Before the advent of the European Monetary Union, highly indebted countries sought to cure their fiscal woes through inflationary policies. France removed this option from the table when it adopted the euro. Indeed, as Philipp Bagus demonstrates in his book The Tragedy of the Euro, it was the French who aggressively pushed for monetary integration within Europe. They must now adhere to the results of this decision.
The monetary union functions somewhat as a modern gold standard. Just as gold once kept states from running prolonged deficits, today the loss of an independent monetary policy constrains European member states in a similar way.
With no recourse to an inflationary monetary policy, the French government is at the mercy of the bond market. As lenders worry about the French government’s ability to repay their debts, now and in the future, interest rates will rise (as they have already). The French government will have to rein in its deficit spending either through spending cuts or tax increases as the cost of borrowing goes up. The private sector is already a heavily burdened minority, and given the current exodus of French companies and entrepreneurs to other countries, any further taxes would be coming from an already shrinking tax-paying base.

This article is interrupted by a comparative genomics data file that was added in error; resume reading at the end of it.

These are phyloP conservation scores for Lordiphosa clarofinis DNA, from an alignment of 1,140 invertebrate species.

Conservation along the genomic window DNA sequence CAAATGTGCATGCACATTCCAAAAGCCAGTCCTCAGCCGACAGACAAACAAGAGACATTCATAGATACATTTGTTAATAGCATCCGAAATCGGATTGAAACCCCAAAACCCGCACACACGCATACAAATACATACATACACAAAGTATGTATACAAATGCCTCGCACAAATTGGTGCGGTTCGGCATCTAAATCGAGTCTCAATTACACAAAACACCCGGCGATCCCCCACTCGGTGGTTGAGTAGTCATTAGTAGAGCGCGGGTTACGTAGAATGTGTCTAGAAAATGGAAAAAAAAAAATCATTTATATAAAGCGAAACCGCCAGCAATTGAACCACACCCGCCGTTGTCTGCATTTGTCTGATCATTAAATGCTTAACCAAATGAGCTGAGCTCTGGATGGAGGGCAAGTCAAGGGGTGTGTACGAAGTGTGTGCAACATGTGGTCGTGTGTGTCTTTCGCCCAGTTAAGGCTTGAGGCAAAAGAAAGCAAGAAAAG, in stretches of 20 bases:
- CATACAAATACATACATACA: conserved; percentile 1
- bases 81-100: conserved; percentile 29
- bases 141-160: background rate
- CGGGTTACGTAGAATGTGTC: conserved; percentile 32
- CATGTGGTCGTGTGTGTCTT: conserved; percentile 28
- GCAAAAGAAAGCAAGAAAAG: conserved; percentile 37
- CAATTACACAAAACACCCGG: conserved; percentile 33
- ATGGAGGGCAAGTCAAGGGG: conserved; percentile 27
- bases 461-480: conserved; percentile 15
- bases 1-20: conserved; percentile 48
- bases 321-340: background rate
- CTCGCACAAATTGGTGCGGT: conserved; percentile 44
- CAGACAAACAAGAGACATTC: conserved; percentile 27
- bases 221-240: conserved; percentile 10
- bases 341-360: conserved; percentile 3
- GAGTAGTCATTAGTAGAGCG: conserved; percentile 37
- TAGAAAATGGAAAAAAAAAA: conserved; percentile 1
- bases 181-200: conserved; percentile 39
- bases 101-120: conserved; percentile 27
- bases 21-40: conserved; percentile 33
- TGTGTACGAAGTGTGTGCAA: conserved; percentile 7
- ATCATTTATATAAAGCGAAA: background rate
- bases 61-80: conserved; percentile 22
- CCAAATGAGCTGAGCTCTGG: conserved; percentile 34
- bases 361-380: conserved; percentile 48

Like many of his counterparts, François Hollande realizes that the beleaguered French economy needs change. What he must do is focus on the areas that he can change. He must decrease public spending and lower taxes in order to increase employment. In addition, the private sector must be allowed to heal and recover, instead of treating it as a goose to be plucked. This is the only way the French government can continue to function, and more importantly, the only way to get France out of its economic cul-de-sac.
This article was co-authored with Jacques Briam and previously published at Mises.org.
Ludwig von Mises once wrote that all of economics can be neatly summed up in one of two studies: either you are studying how prices come into being, or you are studying how markets allocate goods. All economic problems can be distilled into one of these two categories.